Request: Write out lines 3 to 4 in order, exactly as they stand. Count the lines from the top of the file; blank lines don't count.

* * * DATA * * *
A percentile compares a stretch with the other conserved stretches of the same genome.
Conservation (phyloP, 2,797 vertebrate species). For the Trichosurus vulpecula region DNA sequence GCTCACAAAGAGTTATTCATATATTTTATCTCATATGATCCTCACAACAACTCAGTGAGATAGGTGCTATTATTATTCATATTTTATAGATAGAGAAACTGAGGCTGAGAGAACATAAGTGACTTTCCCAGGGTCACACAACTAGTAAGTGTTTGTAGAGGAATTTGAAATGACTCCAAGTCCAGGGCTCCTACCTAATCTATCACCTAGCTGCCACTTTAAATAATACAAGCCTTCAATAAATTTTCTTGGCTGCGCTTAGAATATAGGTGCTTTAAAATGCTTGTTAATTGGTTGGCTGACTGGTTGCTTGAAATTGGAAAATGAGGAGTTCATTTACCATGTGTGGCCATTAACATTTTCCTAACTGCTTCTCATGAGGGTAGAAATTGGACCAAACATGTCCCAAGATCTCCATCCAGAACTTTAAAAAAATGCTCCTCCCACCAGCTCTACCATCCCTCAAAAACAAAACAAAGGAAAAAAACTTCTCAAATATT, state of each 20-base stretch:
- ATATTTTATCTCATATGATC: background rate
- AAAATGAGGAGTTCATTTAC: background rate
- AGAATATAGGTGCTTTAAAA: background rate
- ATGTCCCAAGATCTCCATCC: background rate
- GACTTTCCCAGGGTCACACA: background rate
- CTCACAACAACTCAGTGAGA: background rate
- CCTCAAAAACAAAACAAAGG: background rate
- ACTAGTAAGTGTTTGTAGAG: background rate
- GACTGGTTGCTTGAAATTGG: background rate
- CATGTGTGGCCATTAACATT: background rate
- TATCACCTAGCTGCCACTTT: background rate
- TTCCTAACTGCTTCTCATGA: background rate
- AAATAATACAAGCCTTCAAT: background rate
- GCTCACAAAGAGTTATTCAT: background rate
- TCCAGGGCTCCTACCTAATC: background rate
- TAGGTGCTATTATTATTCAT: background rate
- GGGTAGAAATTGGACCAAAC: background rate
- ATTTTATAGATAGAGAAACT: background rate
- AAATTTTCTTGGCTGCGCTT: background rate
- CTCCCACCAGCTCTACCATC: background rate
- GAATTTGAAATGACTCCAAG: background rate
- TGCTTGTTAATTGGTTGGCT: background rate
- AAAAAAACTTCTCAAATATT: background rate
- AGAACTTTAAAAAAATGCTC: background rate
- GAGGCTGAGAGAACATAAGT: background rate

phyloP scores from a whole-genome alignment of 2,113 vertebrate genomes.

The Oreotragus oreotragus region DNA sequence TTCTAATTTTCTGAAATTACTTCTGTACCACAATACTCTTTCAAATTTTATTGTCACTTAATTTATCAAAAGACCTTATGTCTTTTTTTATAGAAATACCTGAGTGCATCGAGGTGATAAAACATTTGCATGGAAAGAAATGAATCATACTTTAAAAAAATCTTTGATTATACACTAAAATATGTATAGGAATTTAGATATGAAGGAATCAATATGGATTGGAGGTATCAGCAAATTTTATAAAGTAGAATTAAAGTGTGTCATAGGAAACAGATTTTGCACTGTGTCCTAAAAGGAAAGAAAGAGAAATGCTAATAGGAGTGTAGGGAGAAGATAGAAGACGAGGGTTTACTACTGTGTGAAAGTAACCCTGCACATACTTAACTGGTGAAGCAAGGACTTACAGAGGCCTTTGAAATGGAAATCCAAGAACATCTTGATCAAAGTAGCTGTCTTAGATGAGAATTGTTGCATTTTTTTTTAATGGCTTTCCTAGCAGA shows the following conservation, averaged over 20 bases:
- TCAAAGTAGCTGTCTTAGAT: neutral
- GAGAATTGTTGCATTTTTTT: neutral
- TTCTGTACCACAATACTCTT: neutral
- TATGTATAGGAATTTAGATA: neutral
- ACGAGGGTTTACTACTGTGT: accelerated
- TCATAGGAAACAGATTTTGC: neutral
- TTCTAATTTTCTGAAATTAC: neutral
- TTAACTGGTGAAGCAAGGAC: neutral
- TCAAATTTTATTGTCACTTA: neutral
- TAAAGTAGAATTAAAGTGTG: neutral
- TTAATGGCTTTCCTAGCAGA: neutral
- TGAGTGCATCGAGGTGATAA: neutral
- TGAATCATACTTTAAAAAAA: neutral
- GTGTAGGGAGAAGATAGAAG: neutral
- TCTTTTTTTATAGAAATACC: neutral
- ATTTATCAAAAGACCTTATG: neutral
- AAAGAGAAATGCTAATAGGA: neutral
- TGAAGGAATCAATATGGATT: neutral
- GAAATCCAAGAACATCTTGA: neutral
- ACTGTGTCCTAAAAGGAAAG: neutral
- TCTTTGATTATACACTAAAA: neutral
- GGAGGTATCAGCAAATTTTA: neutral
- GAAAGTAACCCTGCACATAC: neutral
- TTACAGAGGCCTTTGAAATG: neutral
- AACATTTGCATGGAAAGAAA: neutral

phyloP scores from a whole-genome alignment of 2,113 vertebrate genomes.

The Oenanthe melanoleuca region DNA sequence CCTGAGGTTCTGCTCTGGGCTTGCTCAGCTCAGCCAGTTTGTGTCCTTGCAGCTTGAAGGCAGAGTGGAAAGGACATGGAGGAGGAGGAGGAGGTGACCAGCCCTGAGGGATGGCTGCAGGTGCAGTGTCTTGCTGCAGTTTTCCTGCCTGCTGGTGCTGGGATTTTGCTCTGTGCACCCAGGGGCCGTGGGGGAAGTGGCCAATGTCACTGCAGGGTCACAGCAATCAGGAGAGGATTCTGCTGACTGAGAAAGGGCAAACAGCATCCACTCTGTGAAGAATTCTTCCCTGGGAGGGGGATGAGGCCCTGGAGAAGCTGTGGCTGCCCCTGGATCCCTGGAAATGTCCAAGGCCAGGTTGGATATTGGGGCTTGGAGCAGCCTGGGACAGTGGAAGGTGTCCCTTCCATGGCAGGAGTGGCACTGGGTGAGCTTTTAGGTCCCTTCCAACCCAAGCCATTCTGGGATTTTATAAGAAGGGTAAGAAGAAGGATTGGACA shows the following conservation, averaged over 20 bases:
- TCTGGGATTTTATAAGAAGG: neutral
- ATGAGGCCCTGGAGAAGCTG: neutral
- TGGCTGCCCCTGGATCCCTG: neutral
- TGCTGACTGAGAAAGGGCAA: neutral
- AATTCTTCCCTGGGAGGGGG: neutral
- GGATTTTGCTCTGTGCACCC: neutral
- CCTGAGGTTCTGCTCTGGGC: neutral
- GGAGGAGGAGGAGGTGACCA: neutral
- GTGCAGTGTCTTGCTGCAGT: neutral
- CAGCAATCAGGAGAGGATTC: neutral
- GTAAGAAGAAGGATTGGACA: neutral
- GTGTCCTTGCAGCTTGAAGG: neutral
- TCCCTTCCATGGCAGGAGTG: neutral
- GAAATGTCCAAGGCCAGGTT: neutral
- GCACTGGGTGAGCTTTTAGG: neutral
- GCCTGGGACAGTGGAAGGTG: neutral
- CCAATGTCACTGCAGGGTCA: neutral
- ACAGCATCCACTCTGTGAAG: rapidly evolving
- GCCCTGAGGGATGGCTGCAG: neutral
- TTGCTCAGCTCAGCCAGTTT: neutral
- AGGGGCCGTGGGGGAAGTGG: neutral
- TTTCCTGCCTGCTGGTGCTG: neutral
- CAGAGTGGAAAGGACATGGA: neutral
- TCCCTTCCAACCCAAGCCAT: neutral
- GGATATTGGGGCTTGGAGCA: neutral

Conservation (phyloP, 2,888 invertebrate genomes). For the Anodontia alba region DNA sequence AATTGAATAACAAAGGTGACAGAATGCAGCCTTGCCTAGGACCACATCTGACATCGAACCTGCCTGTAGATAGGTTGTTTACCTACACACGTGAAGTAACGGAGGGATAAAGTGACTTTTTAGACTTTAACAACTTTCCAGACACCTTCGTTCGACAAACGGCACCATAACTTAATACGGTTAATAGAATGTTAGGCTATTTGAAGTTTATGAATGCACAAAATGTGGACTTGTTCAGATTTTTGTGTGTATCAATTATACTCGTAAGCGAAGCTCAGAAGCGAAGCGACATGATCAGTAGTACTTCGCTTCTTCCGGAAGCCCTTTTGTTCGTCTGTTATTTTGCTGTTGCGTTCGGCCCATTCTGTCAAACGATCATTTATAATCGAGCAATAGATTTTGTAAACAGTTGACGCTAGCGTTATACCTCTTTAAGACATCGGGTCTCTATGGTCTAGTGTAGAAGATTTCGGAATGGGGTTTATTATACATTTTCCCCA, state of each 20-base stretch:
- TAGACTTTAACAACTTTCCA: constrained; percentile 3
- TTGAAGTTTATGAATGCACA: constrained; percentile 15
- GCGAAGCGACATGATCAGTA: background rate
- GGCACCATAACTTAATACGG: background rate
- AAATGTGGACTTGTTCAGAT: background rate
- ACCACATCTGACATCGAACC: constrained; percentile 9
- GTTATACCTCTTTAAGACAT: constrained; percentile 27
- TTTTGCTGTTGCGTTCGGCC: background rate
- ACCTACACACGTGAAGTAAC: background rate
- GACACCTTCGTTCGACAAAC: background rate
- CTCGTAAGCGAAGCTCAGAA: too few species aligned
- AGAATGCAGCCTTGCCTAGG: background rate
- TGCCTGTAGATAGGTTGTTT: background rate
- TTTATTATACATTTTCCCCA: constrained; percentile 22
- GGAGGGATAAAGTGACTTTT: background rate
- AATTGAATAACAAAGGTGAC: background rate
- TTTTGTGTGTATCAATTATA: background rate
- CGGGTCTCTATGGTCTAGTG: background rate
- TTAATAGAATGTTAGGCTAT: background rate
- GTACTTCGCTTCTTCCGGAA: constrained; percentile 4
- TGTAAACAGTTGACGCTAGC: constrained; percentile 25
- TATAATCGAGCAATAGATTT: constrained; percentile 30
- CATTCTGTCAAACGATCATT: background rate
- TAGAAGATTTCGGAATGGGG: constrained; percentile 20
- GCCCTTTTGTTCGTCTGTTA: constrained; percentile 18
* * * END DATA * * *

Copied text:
- ATATTTTATCTCATATGATC: background rate
- AAAATGAGGAGTTCATTTAC: background rate